Artificial light is totally under your control: you choose the temperature, the position and the number of the lights and you can make your pics at any time. On the other hand, it is obviously more expensive than natural light and it can be hard to make pics look “natural”. The goal is to make the pictures look like they have been taken in the daylight, and that’s why it’s usually best to choose lights with a daylight temperature. Daylight lamps are usually 5000K or 5500K, but they’re not so easy to find, so you may prefer using lamps of different temperatures and then change the white balance in order to find the proper photo temperature.
Personally, after years of struggling with natural daylight, I decided to invest some money on artificial lights, and now that I found a good setting I’m happy with them.
Choosing the light setting (is a lightbox necessary?)
If you are taking your pics with natural light, all you need to do is to find a well-lit place, possibly not directly hit by the sunlight: usually the best place is next to a window.
If you use artificial light, you’ll basically have to decide how many lights to use and where to place them. In my experience, I’ve seen that two lights can be enough, even if sometimes I think of buying the third one. Anyway, you can start with two and see how it goes. There isn’t a universal solution on how to place them: most of the people put them one in front of the other (this way there won’t be shadows), but it also depends on where you are placing your hand. So, the best thing to do is to experiment!
Many people also use a lightbox with artificial light: is it necessary? I tried both with a lightbox and without, and now that I made several tries I have to admit that a lightbox gives very good results (better than without!). So yes, in my opinion a lightbox is necessary. You can buy it or do it yourself: just consider the size of the lightbox you need (the bigger, the more powerful lights you’ll need) and decide. Most of the lightboxes sold online are much bigger than I need, so that I now prefer building the lightbox myself. It’s very easy and quick: just search a tutorial on YouTube and start creating it!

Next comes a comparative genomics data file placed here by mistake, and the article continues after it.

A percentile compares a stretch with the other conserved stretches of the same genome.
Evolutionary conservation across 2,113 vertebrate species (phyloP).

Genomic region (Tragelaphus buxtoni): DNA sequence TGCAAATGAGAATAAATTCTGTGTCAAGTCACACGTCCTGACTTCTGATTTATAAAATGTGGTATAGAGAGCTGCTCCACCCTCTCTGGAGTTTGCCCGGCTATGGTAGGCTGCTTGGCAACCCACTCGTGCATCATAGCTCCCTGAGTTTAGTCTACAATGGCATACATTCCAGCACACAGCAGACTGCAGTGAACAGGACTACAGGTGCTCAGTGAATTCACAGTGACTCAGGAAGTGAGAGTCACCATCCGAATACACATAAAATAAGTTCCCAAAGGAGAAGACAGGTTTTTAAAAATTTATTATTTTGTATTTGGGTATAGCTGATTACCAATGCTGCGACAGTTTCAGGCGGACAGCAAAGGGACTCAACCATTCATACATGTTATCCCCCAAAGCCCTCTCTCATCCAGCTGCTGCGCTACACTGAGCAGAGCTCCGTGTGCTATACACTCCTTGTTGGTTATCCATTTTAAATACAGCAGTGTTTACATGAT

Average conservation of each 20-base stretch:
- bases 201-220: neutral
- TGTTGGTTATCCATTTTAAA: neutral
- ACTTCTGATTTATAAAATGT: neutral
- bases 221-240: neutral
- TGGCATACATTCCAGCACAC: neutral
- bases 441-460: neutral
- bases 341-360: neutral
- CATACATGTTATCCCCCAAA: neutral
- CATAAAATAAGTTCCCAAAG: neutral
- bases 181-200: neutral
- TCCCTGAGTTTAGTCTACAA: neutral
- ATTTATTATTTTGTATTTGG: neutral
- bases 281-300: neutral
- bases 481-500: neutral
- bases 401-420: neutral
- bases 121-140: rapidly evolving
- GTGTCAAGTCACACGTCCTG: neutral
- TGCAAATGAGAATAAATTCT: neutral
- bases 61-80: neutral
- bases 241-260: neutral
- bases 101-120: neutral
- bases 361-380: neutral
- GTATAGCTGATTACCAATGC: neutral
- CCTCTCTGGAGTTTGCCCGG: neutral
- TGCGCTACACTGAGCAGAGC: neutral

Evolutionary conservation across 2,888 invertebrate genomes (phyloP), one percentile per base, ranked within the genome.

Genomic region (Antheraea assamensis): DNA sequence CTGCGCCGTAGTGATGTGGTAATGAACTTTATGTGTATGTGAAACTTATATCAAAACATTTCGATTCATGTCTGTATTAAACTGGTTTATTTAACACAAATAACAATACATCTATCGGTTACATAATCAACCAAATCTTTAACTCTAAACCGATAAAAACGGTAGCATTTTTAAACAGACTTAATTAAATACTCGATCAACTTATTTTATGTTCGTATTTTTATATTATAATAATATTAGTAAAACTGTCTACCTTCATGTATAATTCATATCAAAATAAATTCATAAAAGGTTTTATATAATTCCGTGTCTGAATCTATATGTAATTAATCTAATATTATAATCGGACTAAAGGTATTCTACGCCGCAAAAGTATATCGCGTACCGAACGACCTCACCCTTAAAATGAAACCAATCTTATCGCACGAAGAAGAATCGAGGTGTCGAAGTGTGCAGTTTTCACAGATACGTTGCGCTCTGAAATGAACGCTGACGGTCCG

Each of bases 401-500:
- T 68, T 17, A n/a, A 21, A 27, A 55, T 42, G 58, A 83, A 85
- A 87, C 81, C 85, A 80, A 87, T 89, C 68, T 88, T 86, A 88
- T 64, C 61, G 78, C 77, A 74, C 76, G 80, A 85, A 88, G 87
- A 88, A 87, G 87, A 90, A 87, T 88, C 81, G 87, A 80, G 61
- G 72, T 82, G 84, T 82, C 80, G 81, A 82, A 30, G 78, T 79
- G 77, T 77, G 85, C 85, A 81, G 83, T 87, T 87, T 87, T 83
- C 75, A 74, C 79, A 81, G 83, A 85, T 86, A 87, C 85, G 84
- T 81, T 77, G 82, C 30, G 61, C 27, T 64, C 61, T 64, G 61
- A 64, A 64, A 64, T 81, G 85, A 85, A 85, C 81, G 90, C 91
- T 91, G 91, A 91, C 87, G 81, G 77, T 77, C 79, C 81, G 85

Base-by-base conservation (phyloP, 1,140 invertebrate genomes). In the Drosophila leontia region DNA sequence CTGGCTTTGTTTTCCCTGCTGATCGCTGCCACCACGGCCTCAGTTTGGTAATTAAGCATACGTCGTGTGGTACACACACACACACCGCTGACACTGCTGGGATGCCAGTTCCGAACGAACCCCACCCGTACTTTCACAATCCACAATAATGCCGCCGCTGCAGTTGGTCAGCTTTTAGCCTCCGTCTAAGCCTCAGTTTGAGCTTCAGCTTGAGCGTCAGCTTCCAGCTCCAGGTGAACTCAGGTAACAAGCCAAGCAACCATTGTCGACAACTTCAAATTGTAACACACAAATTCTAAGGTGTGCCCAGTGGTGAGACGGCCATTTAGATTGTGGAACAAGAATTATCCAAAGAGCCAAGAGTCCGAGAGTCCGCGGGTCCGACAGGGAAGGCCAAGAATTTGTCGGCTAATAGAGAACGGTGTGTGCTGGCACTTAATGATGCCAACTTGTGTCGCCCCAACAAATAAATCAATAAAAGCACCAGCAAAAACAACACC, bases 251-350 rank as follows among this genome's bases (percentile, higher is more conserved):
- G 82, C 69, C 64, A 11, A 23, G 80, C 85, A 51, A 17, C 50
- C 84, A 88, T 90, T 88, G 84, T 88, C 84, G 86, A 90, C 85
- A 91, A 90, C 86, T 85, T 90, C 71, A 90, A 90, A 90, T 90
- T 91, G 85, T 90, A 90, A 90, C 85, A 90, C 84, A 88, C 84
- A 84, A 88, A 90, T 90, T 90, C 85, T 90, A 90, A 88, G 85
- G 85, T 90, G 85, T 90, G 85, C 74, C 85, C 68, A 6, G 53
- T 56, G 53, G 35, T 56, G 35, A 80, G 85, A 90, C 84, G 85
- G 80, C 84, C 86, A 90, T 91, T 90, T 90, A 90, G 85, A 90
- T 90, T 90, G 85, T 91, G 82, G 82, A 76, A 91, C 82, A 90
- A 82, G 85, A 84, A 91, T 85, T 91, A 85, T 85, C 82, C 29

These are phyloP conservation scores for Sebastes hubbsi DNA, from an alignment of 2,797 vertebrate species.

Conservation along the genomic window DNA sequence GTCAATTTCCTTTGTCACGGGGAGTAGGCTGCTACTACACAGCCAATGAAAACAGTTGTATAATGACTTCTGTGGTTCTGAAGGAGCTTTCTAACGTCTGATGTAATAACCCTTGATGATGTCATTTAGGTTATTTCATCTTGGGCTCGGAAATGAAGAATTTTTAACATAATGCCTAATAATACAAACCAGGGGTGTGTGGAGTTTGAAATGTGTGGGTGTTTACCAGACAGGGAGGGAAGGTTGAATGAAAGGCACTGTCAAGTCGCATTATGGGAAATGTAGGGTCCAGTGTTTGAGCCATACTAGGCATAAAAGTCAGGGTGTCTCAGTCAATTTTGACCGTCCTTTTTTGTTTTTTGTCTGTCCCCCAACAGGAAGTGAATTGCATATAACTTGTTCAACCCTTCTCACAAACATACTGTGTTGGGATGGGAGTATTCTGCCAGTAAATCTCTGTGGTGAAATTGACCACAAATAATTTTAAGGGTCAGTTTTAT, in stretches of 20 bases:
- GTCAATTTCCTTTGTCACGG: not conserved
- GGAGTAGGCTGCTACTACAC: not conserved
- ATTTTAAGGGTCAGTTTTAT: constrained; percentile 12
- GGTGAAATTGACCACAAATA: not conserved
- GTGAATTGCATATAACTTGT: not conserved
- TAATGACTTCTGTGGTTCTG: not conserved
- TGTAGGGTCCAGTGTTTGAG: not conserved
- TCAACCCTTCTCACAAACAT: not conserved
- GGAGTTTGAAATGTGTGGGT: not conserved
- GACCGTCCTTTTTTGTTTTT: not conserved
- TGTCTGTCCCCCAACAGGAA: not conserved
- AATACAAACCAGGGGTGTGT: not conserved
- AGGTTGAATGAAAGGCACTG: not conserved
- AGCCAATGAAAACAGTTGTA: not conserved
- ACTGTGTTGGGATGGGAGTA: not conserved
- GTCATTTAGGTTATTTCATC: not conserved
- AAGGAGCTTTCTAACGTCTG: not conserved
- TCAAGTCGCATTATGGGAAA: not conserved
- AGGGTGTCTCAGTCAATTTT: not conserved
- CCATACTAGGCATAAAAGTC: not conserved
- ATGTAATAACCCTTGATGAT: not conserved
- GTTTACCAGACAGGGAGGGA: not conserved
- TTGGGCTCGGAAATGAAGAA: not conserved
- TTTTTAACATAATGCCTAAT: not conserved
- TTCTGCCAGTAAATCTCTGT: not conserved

There are basically endless possibilities when choosing the hand pose for your pictures: you can just photograph your hand, or decide to hold a nail polish bottle or a random object matching to your nail design. The choice is up to you, but there is a universal rule to follow: don’t look unnatural! For example, putting your hand in a “claw” pose will make your fingers stay in a unnatural position. Just relax your hand and your fingers and start photographing!
Also, always take care of your skin and cuticles: they should look well-kept and moisturized. You can apply some cuticle oil just some minutes before taking the pics, but the best way to make your skin look healthy is to constantly take care of it.
Photo editing: yay or nay?